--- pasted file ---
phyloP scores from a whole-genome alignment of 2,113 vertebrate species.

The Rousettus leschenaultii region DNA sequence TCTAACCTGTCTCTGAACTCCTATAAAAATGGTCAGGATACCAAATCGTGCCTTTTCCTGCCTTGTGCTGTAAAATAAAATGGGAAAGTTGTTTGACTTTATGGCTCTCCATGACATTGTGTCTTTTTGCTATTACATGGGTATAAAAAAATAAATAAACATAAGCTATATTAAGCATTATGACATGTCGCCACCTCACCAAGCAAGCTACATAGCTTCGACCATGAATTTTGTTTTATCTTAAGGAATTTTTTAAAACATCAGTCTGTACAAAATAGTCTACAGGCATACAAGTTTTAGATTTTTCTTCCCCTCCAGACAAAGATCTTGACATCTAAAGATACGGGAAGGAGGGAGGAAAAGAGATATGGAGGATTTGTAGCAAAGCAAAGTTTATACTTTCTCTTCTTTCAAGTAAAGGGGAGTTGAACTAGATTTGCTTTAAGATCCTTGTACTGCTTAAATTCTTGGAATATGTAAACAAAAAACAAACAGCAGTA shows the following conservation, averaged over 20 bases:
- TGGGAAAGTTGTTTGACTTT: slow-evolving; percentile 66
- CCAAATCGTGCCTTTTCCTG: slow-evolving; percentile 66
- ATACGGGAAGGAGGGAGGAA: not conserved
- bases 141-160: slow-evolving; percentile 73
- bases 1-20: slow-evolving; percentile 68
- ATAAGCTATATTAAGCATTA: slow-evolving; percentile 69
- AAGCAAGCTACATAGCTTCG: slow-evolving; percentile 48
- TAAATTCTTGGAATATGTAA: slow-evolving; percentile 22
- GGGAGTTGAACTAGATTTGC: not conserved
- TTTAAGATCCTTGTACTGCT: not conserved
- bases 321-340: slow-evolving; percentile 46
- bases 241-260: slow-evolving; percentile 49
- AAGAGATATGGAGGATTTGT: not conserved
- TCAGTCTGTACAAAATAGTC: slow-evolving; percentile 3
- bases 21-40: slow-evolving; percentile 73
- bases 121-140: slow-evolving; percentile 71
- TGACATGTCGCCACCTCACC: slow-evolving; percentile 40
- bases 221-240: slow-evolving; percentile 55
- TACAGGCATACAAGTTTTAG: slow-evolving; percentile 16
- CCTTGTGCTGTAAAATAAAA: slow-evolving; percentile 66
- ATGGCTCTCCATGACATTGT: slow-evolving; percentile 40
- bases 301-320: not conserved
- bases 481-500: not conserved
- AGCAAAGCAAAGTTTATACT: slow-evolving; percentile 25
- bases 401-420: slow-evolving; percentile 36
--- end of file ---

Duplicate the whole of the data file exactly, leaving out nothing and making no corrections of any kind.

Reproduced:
phyloP scores from a whole-genome alignment of 2,113 vertebrate species.

The Rousettus leschenaultii region DNA sequence TCTAACCTGTCTCTGAACTCCTATAAAAATGGTCAGGATACCAAATCGTGCCTTTTCCTGCCTTGTGCTGTAAAATAAAATGGGAAAGTTGTTTGACTTTATGGCTCTCCATGACATTGTGTCTTTTTGCTATTACATGGGTATAAAAAAATAAATAAACATAAGCTATATTAAGCATTATGACATGTCGCCACCTCACCAAGCAAGCTACATAGCTTCGACCATGAATTTTGTTTTATCTTAAGGAATTTTTTAAAACATCAGTCTGTACAAAATAGTCTACAGGCATACAAGTTTTAGATTTTTCTTCCCCTCCAGACAAAGATCTTGACATCTAAAGATACGGGAAGGAGGGAGGAAAAGAGATATGGAGGATTTGTAGCAAAGCAAAGTTTATACTTTCTCTTCTTTCAAGTAAAGGGGAGTTGAACTAGATTTGCTTTAAGATCCTTGTACTGCTTAAATTCTTGGAATATGTAAACAAAAAACAAACAGCAGTA shows the following conservation, averaged over 20 bases:
- TGGGAAAGTTGTTTGACTTT: slow-evolving; percentile 66
- CCAAATCGTGCCTTTTCCTG: slow-evolving; percentile 66
- ATACGGGAAGGAGGGAGGAA: not conserved
- bases 141-160: slow-evolving; percentile 73
- bases 1-20: slow-evolving; percentile 68
- ATAAGCTATATTAAGCATTA: slow-evolving; percentile 69
- AAGCAAGCTACATAGCTTCG: slow-evolving; percentile 48
- TAAATTCTTGGAATATGTAA: slow-evolving; percentile 22
- GGGAGTTGAACTAGATTTGC: not conserved
- TTTAAGATCCTTGTACTGCT: not conserved
- bases 321-340: slow-evolving; percentile 46
- bases 241-260: slow-evolving; percentile 49
- AAGAGATATGGAGGATTTGT: not conserved
- TCAGTCTGTACAAAATAGTC: slow-evolving; percentile 3
- bases 21-40: slow-evolving; percentile 73
- bases 121-140: slow-evolving; percentile 71
- TGACATGTCGCCACCTCACC: slow-evolving; percentile 40
- bases 221-240: slow-evolving; percentile 55
- TACAGGCATACAAGTTTTAG: slow-evolving; percentile 16
- CCTTGTGCTGTAAAATAAAA: slow-evolving; percentile 66
- ATGGCTCTCCATGACATTGT: slow-evolving; percentile 40
- bases 301-320: not conserved
- bases 481-500: not conserved
- AGCAAAGCAAAGTTTATACT: slow-evolving; percentile 25
- bases 401-420: slow-evolving; percentile 36